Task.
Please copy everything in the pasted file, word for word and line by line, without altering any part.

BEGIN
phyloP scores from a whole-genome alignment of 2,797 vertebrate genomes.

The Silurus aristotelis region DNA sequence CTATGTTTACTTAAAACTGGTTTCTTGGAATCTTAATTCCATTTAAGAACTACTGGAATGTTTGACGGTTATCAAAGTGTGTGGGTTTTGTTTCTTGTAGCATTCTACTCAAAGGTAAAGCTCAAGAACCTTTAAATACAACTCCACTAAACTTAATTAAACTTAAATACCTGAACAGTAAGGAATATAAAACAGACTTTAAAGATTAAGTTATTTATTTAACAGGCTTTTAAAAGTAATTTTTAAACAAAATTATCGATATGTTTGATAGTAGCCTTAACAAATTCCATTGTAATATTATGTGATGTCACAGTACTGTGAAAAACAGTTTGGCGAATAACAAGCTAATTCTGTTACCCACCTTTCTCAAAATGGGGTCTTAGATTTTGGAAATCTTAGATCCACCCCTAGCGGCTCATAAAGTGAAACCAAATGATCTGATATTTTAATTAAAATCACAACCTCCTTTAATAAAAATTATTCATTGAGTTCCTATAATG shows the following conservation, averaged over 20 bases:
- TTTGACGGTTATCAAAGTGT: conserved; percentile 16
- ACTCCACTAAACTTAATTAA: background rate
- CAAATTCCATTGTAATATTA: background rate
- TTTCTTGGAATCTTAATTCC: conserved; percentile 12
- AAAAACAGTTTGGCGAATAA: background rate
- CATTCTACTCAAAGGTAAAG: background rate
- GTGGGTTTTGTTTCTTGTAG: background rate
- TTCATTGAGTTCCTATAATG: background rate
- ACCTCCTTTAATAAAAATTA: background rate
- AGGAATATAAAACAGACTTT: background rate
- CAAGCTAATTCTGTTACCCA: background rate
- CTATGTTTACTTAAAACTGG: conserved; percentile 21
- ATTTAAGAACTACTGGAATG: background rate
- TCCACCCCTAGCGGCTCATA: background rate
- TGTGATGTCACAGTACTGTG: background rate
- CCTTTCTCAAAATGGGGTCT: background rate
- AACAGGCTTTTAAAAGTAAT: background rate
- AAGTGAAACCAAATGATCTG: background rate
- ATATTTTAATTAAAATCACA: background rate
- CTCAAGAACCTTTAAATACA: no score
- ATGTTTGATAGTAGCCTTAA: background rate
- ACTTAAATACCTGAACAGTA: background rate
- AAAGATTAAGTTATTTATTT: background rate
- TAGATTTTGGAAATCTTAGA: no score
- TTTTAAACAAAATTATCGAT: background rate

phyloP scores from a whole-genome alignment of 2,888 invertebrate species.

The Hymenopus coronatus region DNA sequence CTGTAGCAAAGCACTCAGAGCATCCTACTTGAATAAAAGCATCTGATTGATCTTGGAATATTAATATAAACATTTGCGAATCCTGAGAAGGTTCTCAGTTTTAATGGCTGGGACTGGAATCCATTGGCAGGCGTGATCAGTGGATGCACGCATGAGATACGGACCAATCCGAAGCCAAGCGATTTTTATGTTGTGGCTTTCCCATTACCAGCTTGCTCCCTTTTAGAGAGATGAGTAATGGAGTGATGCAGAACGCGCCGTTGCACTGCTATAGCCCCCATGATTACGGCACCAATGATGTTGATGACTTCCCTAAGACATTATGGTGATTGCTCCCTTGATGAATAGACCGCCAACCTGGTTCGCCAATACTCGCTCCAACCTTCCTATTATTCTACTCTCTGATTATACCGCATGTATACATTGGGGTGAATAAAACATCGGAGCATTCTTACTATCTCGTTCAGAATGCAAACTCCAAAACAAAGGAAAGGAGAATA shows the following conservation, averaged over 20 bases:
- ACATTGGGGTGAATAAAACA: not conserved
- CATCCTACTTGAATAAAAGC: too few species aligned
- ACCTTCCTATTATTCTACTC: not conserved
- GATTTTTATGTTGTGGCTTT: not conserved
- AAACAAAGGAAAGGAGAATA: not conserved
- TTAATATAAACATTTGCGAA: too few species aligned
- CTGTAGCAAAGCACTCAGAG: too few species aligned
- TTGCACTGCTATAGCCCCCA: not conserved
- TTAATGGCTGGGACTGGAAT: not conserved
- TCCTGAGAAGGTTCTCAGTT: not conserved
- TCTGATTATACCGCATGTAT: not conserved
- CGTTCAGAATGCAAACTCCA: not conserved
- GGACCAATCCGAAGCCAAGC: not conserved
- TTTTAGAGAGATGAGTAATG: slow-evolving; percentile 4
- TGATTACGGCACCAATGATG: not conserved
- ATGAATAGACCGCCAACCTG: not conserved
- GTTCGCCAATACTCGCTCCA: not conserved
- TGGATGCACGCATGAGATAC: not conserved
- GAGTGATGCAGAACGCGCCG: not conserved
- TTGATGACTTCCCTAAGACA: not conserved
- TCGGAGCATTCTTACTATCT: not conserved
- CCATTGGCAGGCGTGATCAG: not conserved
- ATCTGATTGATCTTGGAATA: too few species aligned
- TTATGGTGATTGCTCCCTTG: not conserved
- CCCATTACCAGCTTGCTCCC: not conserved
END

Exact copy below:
phyloP scores from a whole-genome alignment of 2,797 vertebrate genomes.

The Silurus aristotelis region DNA sequence CTATGTTTACTTAAAACTGGTTTCTTGGAATCTTAATTCCATTTAAGAACTACTGGAATGTTTGACGGTTATCAAAGTGTGTGGGTTTTGTTTCTTGTAGCATTCTACTCAAAGGTAAAGCTCAAGAACCTTTAAATACAACTCCACTAAACTTAATTAAACTTAAATACCTGAACAGTAAGGAATATAAAACAGACTTTAAAGATTAAGTTATTTATTTAACAGGCTTTTAAAAGTAATTTTTAAACAAAATTATCGATATGTTTGATAGTAGCCTTAACAAATTCCATTGTAATATTATGTGATGTCACAGTACTGTGAAAAACAGTTTGGCGAATAACAAGCTAATTCTGTTACCCACCTTTCTCAAAATGGGGTCTTAGATTTTGGAAATCTTAGATCCACCCCTAGCGGCTCATAAAGTGAAACCAAATGATCTGATATTTTAATTAAAATCACAACCTCCTTTAATAAAAATTATTCATTGAGTTCCTATAATG shows the following conservation, averaged over 20 bases:
- TTTGACGGTTATCAAAGTGT: conserved; percentile 16
- ACTCCACTAAACTTAATTAA: background rate
- CAAATTCCATTGTAATATTA: background rate
- TTTCTTGGAATCTTAATTCC: conserved; percentile 12
- AAAAACAGTTTGGCGAATAA: background rate
- CATTCTACTCAAAGGTAAAG: background rate
- GTGGGTTTTGTTTCTTGTAG: background rate
- TTCATTGAGTTCCTATAATG: background rate
- ACCTCCTTTAATAAAAATTA: background rate
- AGGAATATAAAACAGACTTT: background rate
- CAAGCTAATTCTGTTACCCA: background rate
- CTATGTTTACTTAAAACTGG: conserved; percentile 21
- ATTTAAGAACTACTGGAATG: background rate
- TCCACCCCTAGCGGCTCATA: background rate
- TGTGATGTCACAGTACTGTG: background rate
- CCTTTCTCAAAATGGGGTCT: background rate
- AACAGGCTTTTAAAAGTAAT: background rate
- AAGTGAAACCAAATGATCTG: background rate
- ATATTTTAATTAAAATCACA: background rate
- CTCAAGAACCTTTAAATACA: no score
- ATGTTTGATAGTAGCCTTAA: background rate
- ACTTAAATACCTGAACAGTA: background rate
- AAAGATTAAGTTATTTATTT: background rate
- TAGATTTTGGAAATCTTAGA: no score
- TTTTAAACAAAATTATCGAT: background rate

phyloP scores from a whole-genome alignment of 2,888 invertebrate species.

The Hymenopus coronatus region DNA sequence CTGTAGCAAAGCACTCAGAGCATCCTACTTGAATAAAAGCATCTGATTGATCTTGGAATATTAATATAAACATTTGCGAATCCTGAGAAGGTTCTCAGTTTTAATGGCTGGGACTGGAATCCATTGGCAGGCGTGATCAGTGGATGCACGCATGAGATACGGACCAATCCGAAGCCAAGCGATTTTTATGTTGTGGCTTTCCCATTACCAGCTTGCTCCCTTTTAGAGAGATGAGTAATGGAGTGATGCAGAACGCGCCGTTGCACTGCTATAGCCCCCATGATTACGGCACCAATGATGTTGATGACTTCCCTAAGACATTATGGTGATTGCTCCCTTGATGAATAGACCGCCAACCTGGTTCGCCAATACTCGCTCCAACCTTCCTATTATTCTACTCTCTGATTATACCGCATGTATACATTGGGGTGAATAAAACATCGGAGCATTCTTACTATCTCGTTCAGAATGCAAACTCCAAAACAAAGGAAAGGAGAATA shows the following conservation, averaged over 20 bases:
- ACATTGGGGTGAATAAAACA: not conserved
- CATCCTACTTGAATAAAAGC: too few species aligned
- ACCTTCCTATTATTCTACTC: not conserved
- GATTTTTATGTTGTGGCTTT: not conserved
- AAACAAAGGAAAGGAGAATA: not conserved
- TTAATATAAACATTTGCGAA: too few species aligned
- CTGTAGCAAAGCACTCAGAG: too few species aligned
- TTGCACTGCTATAGCCCCCA: not conserved
- TTAATGGCTGGGACTGGAAT: not conserved
- TCCTGAGAAGGTTCTCAGTT: not conserved
- TCTGATTATACCGCATGTAT: not conserved
- CGTTCAGAATGCAAACTCCA: not conserved
- GGACCAATCCGAAGCCAAGC: not conserved
- TTTTAGAGAGATGAGTAATG: slow-evolving; percentile 4
- TGATTACGGCACCAATGATG: not conserved
- ATGAATAGACCGCCAACCTG: not conserved
- GTTCGCCAATACTCGCTCCA: not conserved
- TGGATGCACGCATGAGATAC: not conserved
- GAGTGATGCAGAACGCGCCG: not conserved
- TTGATGACTTCCCTAAGACA: not conserved
- TCGGAGCATTCTTACTATCT: not conserved
- CCATTGGCAGGCGTGATCAG: not conserved
- ATCTGATTGATCTTGGAATA: too few species aligned
- TTATGGTGATTGCTCCCTTG: not conserved
- CCCATTACCAGCTTGCTCCC: not conserved